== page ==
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Hearing next week on former Corrections employee’s human-rights complaint

Alleges `retaliation' for harassment complaint
Posted at 11:48 AM, Dec 09, 2020
and last updated 2020-12-09 19:44:41-05

HELENA — A multi-day hearing is scheduled next week on a human-rights complaint from former Corrections Department employee Adrianne Cotton, who said her job was eliminated in 2018 in retaliation for her sexual-harassment claim against the agency director.

The hearing, at which state Corrections Director Reg Michael and other state officials and former state employees are scheduled to testify, is slated to begin Monday in Helena, before a Labor Department hearings officer.

If the hearings officer decides in Cotton’s favor, Cotton could be awarded damages.

Cotton is one of several female employees who accused Michael in 2018 of sexual harassment or inappropriate actions toward women in the office.

In a wrongful-discharge lawsuit filed last year against the state, Cotton said Michael suggested in late 2017 that she could advance her career at the department by providing sexual favors.

Michael has denied the accusations, and an investigation by state personnel officials in 2018 said there “were no legally supported grounds” for disciplining those accused of harassment at DOC.

Also that year, the department underwent an executive reorganization, in the wake of complaints by some employees about department management, including Michael.

Cotton’s job of government-relations director was eliminated by the reorganization and some other employees who had supported or made harassment claims had their positions or duties changed.

Some former DOC employees, including Cotton, told MTN News in 2018 that they felt the reorganization targeted those who supported the complaints against Michael.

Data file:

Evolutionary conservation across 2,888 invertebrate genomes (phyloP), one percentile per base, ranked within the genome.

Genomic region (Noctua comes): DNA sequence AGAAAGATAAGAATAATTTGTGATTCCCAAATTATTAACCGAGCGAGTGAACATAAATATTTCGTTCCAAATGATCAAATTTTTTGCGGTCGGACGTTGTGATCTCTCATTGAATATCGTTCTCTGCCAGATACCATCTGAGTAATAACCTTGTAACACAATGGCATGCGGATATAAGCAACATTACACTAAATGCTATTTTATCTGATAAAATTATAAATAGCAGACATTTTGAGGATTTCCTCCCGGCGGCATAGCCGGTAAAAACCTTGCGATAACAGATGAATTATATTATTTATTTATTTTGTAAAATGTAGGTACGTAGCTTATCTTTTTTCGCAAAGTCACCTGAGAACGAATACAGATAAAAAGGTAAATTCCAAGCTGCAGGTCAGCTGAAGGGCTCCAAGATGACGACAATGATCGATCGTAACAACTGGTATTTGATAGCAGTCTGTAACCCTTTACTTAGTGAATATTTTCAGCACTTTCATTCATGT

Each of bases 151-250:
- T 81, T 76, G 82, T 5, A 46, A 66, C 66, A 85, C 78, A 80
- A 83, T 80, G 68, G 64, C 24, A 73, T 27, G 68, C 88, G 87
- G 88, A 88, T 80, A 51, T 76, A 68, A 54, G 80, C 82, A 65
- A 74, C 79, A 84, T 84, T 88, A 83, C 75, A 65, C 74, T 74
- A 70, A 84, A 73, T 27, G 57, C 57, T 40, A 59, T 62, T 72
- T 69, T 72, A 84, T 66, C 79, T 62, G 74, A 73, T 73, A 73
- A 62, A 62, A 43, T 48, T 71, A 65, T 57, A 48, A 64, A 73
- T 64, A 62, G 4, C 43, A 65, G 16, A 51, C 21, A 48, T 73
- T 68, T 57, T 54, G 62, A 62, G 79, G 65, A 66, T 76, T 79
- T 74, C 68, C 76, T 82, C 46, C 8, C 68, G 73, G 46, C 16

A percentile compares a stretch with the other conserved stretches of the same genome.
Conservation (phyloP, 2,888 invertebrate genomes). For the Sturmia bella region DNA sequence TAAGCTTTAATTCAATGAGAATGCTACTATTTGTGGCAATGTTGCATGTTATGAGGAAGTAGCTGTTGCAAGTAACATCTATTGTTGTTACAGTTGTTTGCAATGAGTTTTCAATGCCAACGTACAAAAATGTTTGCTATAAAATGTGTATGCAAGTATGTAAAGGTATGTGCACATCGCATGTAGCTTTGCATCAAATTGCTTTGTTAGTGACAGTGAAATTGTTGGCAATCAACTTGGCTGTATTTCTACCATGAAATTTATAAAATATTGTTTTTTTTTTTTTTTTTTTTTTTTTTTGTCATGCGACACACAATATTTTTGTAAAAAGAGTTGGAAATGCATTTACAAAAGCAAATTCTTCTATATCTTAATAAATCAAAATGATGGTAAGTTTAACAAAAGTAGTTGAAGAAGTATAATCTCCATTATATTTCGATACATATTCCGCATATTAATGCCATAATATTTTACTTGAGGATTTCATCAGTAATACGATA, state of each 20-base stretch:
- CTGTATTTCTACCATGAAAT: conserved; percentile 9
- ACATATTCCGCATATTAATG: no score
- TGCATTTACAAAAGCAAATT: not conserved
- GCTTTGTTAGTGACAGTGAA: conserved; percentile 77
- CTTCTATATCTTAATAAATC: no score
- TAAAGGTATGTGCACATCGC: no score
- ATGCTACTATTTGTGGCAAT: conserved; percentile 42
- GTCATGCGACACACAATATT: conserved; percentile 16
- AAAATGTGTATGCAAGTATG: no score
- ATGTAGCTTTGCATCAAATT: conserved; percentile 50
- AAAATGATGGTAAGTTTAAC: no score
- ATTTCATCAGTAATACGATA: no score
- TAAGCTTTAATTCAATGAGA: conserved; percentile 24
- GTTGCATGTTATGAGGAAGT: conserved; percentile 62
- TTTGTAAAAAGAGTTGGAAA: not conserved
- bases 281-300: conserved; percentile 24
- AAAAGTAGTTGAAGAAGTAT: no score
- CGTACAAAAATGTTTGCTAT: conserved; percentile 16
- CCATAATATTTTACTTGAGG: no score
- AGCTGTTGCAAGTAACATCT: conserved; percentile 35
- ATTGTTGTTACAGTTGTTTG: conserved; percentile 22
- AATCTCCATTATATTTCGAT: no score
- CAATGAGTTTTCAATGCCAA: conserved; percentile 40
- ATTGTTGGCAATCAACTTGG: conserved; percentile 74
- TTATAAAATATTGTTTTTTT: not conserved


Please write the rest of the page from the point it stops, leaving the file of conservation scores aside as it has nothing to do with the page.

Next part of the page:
State officials said the reorganization was meant to improve communication and efficiency at the agency and “was in no way” targeting any specific employees.

Cotton, who works now as a public-relations consultant in Helena, filed her human-rights complaint after her position was eliminated. It said elimination of her job was illegal retaliation for her engaging in a “protected activity” – filing a complaint of being sexually harassed.

A state human-rights investigator determined last year that Cotton had been discriminated against, but was overruled by the chief of the state Human Rights Bureau.

Cotton then appealed that decision to the Montana Human Rights Commission, which, in an unusual step, voted last year to reinstate the complaint.

Most of the documents in the case are under seal, but in September, hearings officer Caroline Holien issued a public ruling that rejected Cotton’s and DOC’s requests for a summary judgment in their respective favor. That ruling sent the case to the full hearing next week, at which each side will present witnesses and evidence and cross-examine the other side’s witnesses.

Holien said Cotton had not shown, based on undisputed facts, that her dismissal was related to her sexual-harassment claim – and that the issue is best-resolved by a hearing where witnesses’ credibility can be determined.

In denying the state’s request, Holien said the state did offer a “legitimate business reason” for terminating Cotton. However, Holien said Cotton had offered enough evidence to indicate possible retaliation, and that she must now show that the reasons given for her dismissal are a merely a “pretext.”

The witness list includes Michael, Tom Lopach, who was Gov. Steve Bullock’s chief of staff during the DOC reorganization; Cotton; Cotton’s husband; former DOC official Cindy McKenzie, who resigned her DOC administrator post in 2018; and former DOC Deputy Director Lorraine Wodnik.